Hamlet, by William Shakespeare, is a well-known play written in the late Elizabethan period. The play conforms to the literary format of a revenge tragedy-indeed, it is widely considered to be a reworking of an ancient tale, versions of which had been in circulation throughout the Byzantine, Greek and Roman eras. However, at the same time, the play exceeds the limitations of the revenge tragedy formula and induces its audience to consider profound questions about the significance of life and the nature of being human. One such consideration is the morality of taking life, something that Hamlet, the protagonist, must do in order to obtain revenge for the murder of his Father, King Hamlet, by his Uncle, Claudius.
In Saxo and Beleforest's earlier version of the tale, Hamlet took revenge far earlier than as told by Shakespeare. In considering Hamlet's delay in despatching vengeance, particularly when he had an opportunity to do so earlier on in the play, one of the factors that need to be acknowledged is the time period in which the play was first performed.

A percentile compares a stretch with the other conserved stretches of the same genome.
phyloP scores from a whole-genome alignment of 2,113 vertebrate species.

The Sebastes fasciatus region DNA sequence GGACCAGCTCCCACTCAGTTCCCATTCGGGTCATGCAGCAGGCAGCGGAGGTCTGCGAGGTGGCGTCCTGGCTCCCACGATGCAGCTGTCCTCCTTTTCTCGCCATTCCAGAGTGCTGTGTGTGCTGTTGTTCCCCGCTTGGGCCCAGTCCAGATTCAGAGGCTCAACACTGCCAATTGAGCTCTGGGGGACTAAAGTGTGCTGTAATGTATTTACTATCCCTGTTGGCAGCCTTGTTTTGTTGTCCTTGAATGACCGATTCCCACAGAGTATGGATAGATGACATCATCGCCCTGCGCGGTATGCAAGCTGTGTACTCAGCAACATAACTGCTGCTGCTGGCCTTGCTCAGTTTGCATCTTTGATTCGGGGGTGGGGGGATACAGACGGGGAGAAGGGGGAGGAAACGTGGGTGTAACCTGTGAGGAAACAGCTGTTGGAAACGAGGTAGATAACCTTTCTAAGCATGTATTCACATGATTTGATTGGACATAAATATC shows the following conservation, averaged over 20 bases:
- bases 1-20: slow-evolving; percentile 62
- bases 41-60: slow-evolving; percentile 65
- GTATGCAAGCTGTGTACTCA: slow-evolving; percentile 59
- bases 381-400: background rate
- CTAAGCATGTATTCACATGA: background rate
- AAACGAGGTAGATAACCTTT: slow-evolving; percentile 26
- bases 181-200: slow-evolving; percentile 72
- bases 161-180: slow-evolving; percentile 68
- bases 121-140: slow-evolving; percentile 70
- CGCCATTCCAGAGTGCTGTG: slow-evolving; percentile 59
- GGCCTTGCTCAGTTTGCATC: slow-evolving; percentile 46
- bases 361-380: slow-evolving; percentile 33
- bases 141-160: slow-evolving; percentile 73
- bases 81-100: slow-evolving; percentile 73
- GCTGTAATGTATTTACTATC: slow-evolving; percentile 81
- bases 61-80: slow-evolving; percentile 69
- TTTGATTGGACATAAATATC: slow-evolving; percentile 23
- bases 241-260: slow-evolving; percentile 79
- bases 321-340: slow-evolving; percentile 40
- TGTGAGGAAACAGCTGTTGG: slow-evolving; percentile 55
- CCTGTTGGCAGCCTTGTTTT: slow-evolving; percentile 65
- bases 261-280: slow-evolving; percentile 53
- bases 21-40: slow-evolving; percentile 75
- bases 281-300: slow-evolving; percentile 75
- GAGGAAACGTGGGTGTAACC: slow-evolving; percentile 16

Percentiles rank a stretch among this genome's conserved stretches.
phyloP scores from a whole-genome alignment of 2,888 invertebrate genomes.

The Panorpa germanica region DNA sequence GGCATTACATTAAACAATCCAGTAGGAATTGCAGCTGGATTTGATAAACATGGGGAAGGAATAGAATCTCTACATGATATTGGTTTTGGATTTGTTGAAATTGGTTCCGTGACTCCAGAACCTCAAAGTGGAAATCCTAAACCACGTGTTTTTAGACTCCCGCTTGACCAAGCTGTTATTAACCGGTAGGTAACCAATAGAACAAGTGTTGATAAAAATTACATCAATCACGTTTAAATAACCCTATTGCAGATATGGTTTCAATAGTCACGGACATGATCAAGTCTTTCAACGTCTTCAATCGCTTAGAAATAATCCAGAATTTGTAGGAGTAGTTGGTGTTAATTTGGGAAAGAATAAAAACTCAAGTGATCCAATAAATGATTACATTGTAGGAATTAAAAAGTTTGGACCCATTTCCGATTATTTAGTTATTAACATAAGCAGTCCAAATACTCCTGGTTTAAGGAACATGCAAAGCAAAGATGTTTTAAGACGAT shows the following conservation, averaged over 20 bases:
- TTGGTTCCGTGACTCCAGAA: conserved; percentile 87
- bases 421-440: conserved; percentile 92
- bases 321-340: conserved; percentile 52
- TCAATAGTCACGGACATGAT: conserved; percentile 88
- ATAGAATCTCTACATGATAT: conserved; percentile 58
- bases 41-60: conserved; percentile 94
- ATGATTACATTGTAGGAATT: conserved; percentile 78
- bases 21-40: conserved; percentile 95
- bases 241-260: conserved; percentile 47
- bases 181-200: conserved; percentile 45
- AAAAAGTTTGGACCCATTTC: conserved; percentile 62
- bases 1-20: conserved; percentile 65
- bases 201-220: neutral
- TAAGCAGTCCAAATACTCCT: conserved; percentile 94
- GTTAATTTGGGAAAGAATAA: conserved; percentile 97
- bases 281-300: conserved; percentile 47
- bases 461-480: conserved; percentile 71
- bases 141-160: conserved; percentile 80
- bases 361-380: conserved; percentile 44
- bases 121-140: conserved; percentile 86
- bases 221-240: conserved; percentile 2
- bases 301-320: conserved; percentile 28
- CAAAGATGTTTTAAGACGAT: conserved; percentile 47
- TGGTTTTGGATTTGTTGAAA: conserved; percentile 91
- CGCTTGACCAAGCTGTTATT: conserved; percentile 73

Elizabethan society was, at the time, caught up in the conflict between the supremacy of reason and freedom of will advocated by the Renaissance, which was taking particular effect during the time that the play was performed and written. However, this was in direct conflict with the still lingering Elizabethan penchant for presenting moral dilemmas in plays because of the preoccupation with the issue of offending God. This conflict can be seen in Hamlet several times during the play, most notably when he reveals his desperate and despairing state of mind in his first soliloquy:
'...that the Everlasting had not set his canon 'gainst self slaughter' [2.2]
There is also the unavoidable fact that Shakespeare needed to construct a plot that...